I started this painting months ago simply to express my love for jazz. And it stagnated until I learned more about Billie Holiday & her bravery at age 23 to sing Strange Fruit for her mostly white audiences.
In clubs, where she had the lights turned off & only a spot on her, her last song of the night was Strange Fruit—at the end, the venue went dark and when the lights came up she was gone. Civil Rights activists applauded—others walked out in protest. The FBI hounded her relentlessly until she was jailed for 18 months and they continued to make her life miserable until her death at 44. But she never relented. She sang and sang and sang the painful truth of Strange Fruit.
Strange Fruit was written by Abel Meeropol, a Jewish civil rights activist, when he couldn’t get a lynching photo out of his mind—he had to write about it and Billie had to sing it. Time magazine named it the song of the last century.
Protest art moves people. Shakes them up. And as an artist, it allows a platform for speaking truth—it is a privilege.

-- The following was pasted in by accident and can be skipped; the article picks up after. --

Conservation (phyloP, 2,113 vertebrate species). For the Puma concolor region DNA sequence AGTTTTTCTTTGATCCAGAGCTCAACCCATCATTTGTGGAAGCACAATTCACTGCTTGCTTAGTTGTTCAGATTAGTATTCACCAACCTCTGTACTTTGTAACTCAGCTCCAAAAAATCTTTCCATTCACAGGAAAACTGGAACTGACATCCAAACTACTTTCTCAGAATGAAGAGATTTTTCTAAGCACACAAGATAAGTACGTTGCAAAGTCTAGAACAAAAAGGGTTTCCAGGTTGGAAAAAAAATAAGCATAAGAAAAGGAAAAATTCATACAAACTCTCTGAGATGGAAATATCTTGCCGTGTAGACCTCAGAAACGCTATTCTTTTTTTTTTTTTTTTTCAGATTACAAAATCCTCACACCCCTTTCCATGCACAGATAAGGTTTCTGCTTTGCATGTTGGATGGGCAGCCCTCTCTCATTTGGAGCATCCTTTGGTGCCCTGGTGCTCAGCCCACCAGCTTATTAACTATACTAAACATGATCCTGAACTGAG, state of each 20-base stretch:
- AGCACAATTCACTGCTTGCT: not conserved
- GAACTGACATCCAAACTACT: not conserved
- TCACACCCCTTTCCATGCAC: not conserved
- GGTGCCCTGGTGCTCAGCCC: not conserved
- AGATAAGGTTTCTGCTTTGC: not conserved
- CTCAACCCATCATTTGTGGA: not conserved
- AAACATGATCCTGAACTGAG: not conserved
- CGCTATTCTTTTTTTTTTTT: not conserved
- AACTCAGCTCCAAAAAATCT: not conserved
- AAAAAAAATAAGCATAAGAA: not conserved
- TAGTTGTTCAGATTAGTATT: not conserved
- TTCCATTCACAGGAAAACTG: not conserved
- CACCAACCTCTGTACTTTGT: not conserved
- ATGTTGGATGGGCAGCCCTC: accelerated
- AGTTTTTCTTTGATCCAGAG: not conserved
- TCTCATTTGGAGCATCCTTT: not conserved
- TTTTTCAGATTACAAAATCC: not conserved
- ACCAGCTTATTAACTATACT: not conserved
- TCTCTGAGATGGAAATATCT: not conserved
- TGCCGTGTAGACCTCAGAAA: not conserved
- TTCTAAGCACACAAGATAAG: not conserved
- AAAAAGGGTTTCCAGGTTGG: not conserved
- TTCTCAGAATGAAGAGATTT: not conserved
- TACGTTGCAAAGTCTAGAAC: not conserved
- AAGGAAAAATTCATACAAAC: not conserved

In this work of art, I collaged the lyrics to Strange Fruit over the entire body of this strong lady. It is the fabric of who she is. It is defiance.
As I sat at my 1940’s typewriter, repeatedly typing the lyrics for Strange Fruit, I had a visceral reaction to the imagery. A sickening feeling of how lynchings continue in so many iterations. In 1939, people hung from trees. In 2020, there were knees to necks and joggers tracked by vigilantes. These crimes sicken me. The resulting pain it causes communities of color is unfathomable.
But we cannot feel shame and just move on. The overt micro and macro acts of aggression based on race, religion, culture, gender identity and sexual orientation are WRONG.
This week, Georgia passed legislation outlawing bringing water to those waiting in line to vote. We must be WATER CARRIERS.
In every new effort to put a stranglehold on voting, rights and people’s ability to be safe and be afforded equal opportunities, think of Billie and use your voice…again and again and again.
Southern trees bear a strange fruit
Blood on the leaves and blood at the root
Black bodies swingin' in the Southern breeze
Strange fruit hangin' from the poplar trees
Pastoral scene of the gallant South
The bulgin' eyes and the twisted mouth
Scent of magnolias sweet and fresh
Then the sudden smell of burnin' flesh
Here is a fruit for the crows to pluck
For the rain to gather
For the wind to suck
For the sun to rot
For the tree to drop
Here is a strange and bitter crop